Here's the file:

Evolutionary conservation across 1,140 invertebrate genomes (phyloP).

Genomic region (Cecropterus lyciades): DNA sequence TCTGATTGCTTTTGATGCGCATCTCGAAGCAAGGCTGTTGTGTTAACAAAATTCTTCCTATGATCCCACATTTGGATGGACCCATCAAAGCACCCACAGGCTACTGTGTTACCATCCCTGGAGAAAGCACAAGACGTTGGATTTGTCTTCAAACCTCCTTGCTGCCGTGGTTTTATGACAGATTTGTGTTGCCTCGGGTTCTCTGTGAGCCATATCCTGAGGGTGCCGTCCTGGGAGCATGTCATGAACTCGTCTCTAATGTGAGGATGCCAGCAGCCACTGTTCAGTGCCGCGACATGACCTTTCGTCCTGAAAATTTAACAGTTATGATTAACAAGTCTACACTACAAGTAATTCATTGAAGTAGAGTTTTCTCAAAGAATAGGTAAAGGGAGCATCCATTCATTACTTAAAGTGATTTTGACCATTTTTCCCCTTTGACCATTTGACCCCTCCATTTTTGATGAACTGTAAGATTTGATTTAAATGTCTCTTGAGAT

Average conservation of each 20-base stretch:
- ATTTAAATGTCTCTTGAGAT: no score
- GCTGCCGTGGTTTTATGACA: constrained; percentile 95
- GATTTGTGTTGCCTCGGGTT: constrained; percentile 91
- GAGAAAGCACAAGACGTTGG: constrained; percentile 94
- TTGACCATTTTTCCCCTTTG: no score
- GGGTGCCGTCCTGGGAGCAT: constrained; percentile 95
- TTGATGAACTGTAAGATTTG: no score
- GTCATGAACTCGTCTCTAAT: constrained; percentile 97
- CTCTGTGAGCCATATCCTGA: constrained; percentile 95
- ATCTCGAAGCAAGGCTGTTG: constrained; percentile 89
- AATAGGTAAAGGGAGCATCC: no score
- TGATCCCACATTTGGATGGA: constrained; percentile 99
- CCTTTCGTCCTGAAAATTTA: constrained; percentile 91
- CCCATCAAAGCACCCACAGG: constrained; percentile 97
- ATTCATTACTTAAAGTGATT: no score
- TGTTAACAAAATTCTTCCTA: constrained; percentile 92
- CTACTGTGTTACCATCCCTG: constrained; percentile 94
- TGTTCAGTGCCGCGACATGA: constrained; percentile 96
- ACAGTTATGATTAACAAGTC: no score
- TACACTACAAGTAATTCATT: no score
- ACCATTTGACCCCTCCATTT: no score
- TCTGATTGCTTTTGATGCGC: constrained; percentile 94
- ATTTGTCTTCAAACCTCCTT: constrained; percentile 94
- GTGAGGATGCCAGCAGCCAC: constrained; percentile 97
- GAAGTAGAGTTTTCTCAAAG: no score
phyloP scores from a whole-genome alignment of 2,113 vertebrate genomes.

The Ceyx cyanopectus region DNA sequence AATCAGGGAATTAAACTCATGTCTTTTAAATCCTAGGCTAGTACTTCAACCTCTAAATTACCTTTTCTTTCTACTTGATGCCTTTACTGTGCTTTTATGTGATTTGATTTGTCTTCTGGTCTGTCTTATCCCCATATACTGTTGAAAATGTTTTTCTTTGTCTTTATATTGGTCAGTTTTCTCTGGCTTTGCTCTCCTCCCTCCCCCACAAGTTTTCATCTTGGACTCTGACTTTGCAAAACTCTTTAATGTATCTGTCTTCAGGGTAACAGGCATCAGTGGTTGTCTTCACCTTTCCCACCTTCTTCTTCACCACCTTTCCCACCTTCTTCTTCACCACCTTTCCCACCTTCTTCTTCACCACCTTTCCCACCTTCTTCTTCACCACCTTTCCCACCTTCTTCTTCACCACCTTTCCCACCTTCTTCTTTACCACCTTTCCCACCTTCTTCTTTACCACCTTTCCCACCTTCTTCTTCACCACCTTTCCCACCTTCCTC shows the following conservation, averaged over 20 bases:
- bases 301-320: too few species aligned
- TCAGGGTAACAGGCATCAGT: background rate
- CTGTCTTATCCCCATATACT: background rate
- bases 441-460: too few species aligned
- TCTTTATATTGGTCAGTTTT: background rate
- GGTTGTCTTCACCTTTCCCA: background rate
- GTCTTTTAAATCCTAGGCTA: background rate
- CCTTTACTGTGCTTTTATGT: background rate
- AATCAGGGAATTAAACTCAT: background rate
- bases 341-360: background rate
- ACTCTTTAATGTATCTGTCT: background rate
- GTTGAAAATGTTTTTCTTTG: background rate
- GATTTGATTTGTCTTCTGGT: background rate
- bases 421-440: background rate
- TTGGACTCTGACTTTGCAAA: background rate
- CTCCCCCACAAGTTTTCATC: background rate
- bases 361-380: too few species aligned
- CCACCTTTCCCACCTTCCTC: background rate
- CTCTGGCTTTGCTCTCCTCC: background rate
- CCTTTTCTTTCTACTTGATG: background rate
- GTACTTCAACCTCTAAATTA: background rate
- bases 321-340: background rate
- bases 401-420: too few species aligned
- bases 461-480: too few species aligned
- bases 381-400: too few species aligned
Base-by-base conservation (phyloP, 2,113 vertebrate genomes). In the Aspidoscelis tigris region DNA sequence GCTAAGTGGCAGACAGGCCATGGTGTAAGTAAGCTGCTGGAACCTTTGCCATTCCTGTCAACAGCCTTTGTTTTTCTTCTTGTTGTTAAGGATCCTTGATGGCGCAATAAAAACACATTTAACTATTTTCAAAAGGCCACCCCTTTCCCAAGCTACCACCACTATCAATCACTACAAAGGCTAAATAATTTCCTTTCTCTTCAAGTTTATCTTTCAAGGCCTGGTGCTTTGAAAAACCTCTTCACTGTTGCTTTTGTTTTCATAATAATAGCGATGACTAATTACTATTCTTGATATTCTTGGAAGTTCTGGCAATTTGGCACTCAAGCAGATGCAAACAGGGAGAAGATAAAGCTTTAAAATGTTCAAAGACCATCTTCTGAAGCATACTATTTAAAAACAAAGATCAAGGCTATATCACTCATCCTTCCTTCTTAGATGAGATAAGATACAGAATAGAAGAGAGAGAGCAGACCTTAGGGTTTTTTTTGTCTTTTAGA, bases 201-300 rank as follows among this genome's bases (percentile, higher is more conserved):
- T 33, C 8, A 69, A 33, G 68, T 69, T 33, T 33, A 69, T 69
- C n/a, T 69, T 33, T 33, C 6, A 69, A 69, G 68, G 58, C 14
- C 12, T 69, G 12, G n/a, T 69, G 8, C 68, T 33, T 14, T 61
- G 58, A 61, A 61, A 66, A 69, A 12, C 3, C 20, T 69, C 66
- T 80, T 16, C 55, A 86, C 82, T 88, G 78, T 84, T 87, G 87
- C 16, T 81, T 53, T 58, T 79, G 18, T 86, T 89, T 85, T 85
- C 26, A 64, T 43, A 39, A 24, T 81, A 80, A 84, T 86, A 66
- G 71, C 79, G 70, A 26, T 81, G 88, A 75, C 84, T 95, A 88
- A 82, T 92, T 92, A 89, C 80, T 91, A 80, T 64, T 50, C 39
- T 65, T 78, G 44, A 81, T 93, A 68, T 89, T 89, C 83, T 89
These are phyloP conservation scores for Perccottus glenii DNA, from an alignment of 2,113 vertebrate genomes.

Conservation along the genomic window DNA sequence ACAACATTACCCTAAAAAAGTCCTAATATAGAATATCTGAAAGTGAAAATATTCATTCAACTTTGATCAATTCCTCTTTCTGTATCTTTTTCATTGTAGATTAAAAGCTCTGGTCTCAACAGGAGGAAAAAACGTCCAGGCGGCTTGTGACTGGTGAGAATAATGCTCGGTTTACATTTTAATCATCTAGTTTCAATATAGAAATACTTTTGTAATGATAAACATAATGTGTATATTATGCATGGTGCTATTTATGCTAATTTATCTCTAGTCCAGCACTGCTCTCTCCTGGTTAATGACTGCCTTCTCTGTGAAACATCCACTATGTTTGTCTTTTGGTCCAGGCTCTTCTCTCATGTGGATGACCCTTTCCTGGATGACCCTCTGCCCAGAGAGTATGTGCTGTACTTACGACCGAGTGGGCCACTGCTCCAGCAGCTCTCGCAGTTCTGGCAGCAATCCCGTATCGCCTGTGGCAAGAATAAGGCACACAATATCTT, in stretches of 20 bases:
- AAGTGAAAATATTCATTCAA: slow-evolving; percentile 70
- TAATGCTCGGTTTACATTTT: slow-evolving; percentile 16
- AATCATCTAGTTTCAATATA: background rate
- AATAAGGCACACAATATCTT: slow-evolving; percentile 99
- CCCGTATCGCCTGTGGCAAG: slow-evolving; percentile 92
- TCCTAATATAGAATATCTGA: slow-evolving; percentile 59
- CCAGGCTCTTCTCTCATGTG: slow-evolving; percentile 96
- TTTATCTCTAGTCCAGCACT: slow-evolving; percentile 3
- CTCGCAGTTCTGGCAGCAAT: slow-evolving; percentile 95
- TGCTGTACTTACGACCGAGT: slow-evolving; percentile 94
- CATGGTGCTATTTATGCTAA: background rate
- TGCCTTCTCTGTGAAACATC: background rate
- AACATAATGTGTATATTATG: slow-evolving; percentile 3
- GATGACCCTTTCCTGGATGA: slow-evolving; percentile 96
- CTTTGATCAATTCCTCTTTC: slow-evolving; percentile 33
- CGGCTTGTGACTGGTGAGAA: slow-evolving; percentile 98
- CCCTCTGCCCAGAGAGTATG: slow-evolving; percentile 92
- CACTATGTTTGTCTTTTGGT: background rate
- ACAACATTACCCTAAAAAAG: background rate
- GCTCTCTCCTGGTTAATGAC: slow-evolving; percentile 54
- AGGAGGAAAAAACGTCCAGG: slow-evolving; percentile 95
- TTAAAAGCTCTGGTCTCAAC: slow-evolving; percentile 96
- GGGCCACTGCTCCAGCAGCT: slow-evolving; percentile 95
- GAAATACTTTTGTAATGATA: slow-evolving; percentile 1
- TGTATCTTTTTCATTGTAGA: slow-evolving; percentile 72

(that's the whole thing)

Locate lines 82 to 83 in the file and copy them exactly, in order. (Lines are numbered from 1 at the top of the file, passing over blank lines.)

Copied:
- GATGACCCTTTCCTGGATGA: slow-evolving; percentile 96
- CTTTGATCAATTCCTCTTTC: slow-evolving; percentile 33